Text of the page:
Here, we break down how to decide if dark or light is better for you and what you need to think about before choosing yours.

Read more
The best ways to heat a basement (from super affordable to total reno)
Heating options for your space and budget
Basement with blue walls.

Have you just bought a home with a finished basement? Maybe you put in the work yourself and created some extra living space below ground. Either way, you know that basements can get incredibly cold. Any heat in your home rises, so that could leave your new basement at unbearably chilly temperatures.

To get the most out of this extra space for a home office, kids' rec room, or movie night space, you need to make the conditions livable. So, how do you heat a cold basement? We're going to discuss all the different basement heating options out there, so you can pick the one that's just right for your basement space.

Read more
An entryway mirror can enhance your space: When you should (and absolutely shouldn’t) have one
Decide if an entryway mirror is right for you with these tips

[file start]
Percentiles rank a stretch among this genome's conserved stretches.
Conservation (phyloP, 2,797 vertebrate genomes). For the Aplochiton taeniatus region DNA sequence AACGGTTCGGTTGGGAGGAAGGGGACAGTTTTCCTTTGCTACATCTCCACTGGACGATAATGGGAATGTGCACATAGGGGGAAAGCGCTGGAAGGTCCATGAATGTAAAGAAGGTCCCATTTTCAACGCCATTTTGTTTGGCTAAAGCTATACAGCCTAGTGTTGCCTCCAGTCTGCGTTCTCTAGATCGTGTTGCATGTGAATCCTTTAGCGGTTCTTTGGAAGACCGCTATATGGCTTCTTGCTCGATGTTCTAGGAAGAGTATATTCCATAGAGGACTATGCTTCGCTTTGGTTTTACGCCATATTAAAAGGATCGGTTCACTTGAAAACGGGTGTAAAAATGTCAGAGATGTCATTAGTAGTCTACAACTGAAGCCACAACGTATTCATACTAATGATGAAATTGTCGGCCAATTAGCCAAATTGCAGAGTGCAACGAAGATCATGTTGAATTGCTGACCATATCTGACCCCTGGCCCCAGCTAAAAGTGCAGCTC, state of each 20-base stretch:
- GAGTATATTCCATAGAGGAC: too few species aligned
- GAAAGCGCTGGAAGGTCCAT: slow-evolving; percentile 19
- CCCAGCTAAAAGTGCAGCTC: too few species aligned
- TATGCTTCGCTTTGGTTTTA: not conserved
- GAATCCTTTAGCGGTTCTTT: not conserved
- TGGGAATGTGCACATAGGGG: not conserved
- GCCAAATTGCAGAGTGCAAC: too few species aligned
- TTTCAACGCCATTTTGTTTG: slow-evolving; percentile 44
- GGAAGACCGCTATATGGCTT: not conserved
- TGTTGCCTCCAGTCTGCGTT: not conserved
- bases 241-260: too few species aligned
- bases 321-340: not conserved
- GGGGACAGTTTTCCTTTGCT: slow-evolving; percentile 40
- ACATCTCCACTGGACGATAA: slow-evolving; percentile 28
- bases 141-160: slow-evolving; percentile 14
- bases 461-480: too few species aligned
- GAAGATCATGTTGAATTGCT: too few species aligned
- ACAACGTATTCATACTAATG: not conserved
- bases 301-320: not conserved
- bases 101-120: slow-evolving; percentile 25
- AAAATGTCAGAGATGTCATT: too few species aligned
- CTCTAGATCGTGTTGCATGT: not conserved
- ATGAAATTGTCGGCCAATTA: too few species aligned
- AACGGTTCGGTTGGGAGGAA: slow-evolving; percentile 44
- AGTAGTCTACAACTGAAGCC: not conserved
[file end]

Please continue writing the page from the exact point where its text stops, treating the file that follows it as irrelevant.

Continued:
Woman welcoming friends at the front door

An entryway gives your guests their first impression of your home, so you don't want it to feel dark, drab, or cramped. The easiest solution? Add an entryway mirror. Mirrors are one of the best tools in a homeowner's decor arsenal since they reflect light and automatically make a space feel brighter and more open. From vintage-looking mirrors to modern displays, you will surely find an entryway mirror that suits your home's aesthetic and your personal style.

Sometimes, though, an entryway mirror isn't the best idea. Find out when you should hang one and when you shouldn't.

Read more